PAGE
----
I hear a lot of people yapping on the net about SPAM. I think they are whiners that have forgotten the simple times of a few years ago.
Can you imagine in the 60’s a Federal panel to create a database of businesses that sends out too much mail? We all used to get a stack of envelopes in our mail box. We all used to open our “snail mail” over a waste paper basket. It took about ten minutes a day to “sort” our mail and round file the stuff we didn’t even want to open in this manner.
Since then, the “there ought to be a law” culture that has grown up in the last few decades that wants a big brother government agency to eliminate all our problems before they reach our front door, has descended into a cesspool of irresponsibility. We want an automatic program that scans all our emails and decides for us if the information is important to us or not. Major companies have sprung up to take away our responsibility to make a decision for ourselves.
Unless a company has declared themselves to be spammers, they are NOT. We can recognize the actual spammers. They send out 30 copies of the same email within seconds of each other and use a slightly different email address on every one. This organization feels so bad about what they are doing that they shout out “I AM A SPAMMER” to everyone.
Everyone else is just trying to reach out to as many potential new customers as possible to expand their market share. Can you imagine someone complaining to Congress because Coca-Cola had their signs everywhere? This same person probably gets irritated every time he sees an ad for Ford. Make sure you know the difference because it may cost you in the long run.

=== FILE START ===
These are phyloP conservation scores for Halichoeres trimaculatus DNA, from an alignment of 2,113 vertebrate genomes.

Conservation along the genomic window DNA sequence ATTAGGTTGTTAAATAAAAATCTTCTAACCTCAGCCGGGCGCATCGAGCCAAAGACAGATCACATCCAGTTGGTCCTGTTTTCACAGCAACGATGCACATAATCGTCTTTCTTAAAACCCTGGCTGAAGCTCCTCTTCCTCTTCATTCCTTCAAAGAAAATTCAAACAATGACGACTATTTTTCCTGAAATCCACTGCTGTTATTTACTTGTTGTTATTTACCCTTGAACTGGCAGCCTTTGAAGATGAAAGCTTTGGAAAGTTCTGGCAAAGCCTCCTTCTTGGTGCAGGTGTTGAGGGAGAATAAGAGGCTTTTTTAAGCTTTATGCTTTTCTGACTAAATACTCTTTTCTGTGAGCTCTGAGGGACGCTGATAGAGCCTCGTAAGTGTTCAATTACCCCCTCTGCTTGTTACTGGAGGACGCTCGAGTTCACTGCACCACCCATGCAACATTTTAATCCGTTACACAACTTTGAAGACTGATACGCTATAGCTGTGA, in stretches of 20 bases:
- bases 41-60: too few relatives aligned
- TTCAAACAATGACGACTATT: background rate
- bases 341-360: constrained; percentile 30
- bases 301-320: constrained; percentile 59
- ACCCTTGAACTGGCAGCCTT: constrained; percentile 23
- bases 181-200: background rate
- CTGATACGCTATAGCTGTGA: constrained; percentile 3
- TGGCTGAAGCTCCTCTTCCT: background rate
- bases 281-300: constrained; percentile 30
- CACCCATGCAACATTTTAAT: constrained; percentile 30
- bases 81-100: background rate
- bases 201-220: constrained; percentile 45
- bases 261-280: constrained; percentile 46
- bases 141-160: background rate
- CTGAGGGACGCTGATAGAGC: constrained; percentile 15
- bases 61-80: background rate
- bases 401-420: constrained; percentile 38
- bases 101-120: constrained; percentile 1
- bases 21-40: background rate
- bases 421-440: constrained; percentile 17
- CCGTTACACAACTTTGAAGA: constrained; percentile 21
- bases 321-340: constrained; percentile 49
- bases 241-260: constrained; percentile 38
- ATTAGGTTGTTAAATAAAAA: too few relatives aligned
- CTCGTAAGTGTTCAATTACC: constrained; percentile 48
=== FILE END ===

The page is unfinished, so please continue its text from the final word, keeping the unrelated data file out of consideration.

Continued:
This reminds me of a cartoon I saw years ago. It was a picture of a tent in what I presumed to be Alexander the Great’s Era. Inside the tent an aide was trying to introduce Alex to a visitor outside and Alex was saying that he didn’t have time to talk because he had to win a big battle today or his empire might crumble. Alex then headed out of his tent to lead his men into hand to hand combat. Outside the other end of his tent was a wagon with a salesman standing by to show Alex a Gatling Gun.
So before we all fall into the same trap, recognize that in this era of rapidly advancing technology a new weapon that we all need is sitting just outside our business. Those who take the time to inspect and make their own decisions will inevitably win in the long run.
Get out of bed thirty minutes earlier and work through your emails every day looking for your new weapon.
Thomas A. Alston